In contrast, the world’s most serious disease is the “sitting disease”. The adjustable standing desk should be the norm, not the exception. Contributing to the sitting disease is the digital dementia highlighted in “Smartphone Epidemic”, an important new book by German neuroscientist Manfred Spitzer. 

The Israeli physiologist Moshe Feldenkrais has developed extremely effective movement techniques and exercises such as climbing stairs backwards, running and walking backwards. This backward movement is also part of ancient Chinese wisdom to optimise use of all parts of the body and brain. Climbing steps in general is extremely healthy and can be done easily at no expense. Recent research from Duke University, meanwhile, has shown that speed of walking is a key health indicator and that it is healthy to walk as fast as possible.

For the third factor, diet, the most common wisdom is the Buddhist “middle path” – everything in moderation. The late professor Roy Walford was a world guru on “life extension” and his life-long research suggests that humans generally eat about 30 per cent too much. The dietary practice of Thai Buddhist monks to take no food after noon is perfectly consistent with Walford’s philosophy. 

Recent years have seen an explosion in the global industry selling vitamins and vitamin supplements. Research suggests that these are largely a waste of money. Interestingly, serious research studies show consuming tea can have significant health benefits, reducing the chances of developing glaucoma, a serious eye disease. Strong genuine green tea, though bitter, is particularly healthy.

Other healthy foods include cucumbers, black garlic, olive oil, and mangosteens, which are high in antioxidants. And alcohol consumption should be strictly limited.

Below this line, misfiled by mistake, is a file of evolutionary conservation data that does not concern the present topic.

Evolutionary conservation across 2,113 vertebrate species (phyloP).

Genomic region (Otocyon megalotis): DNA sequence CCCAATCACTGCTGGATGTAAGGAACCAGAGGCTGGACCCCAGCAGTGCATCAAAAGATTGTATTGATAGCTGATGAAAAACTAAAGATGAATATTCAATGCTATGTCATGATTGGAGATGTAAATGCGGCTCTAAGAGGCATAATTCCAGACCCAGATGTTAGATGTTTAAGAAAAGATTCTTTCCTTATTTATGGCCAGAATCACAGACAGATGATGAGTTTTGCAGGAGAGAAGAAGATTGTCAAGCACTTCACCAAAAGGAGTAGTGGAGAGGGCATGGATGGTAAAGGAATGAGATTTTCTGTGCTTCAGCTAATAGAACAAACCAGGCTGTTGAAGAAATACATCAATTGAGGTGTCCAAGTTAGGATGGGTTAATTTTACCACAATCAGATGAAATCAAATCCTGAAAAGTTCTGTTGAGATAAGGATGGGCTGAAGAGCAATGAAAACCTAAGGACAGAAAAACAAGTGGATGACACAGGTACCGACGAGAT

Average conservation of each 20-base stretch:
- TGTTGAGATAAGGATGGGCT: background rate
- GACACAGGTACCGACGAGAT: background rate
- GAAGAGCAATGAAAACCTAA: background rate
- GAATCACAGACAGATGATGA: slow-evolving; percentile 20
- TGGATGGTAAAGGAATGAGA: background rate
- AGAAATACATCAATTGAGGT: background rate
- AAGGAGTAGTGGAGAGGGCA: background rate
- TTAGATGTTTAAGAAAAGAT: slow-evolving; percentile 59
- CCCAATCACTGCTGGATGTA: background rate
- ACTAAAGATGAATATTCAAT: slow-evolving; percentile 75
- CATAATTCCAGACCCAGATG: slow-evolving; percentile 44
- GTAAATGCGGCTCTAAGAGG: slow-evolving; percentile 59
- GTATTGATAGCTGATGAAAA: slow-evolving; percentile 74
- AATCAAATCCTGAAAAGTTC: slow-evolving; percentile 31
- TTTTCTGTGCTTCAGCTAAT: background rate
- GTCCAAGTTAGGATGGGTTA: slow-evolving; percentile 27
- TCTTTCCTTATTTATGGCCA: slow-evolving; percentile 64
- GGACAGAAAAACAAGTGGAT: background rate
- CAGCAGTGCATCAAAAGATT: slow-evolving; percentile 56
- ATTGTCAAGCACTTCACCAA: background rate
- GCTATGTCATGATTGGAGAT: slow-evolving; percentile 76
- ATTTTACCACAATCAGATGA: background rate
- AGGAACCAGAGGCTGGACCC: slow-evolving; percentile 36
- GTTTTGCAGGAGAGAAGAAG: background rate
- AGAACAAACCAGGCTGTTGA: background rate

The fourth factor is optimal love and social wealth – the number of true friends one has. The 80-year Harvard Grant Study of long-term health and well-being found that human relationships were key. Thai Buddhist nun, social entrepreneur and author Mae Chee Sansanee writes that real wealth is not how much money you have, but how many genuine friends you have.

More wisdom on ageing comes from Finland and Japan. Recent rigorous research in Finland shows that taking regular saunas can greatly reduce the risk of stroke. The effects of the sauna are likely similar to those of the onsen, the relaxing hot baths popular in Japan. Notably, Japan boasts the longest living people. From Okinawa, Japan – the most famous blue zone – comes the powerful concept of ikigai: having a passion and purpose in life. My father’s passion was playing the violin and he almost made it to 100. When he was over 80, he composed “The Kansas Waltz”.

There is one important caveat to note. Before trying any of the physical strategies suggested here, check with your doctor to see if you are fit enough to engage safely in the activity. 

The biggest challenge to adopting a healthier lifestyle, however, is more basic: People everywhere are often simply too lazy to use their bodies and brains.

Gerald W Fry is a visiting scholar at Chulalongkorn University and a professor 

at the University of Minnesota.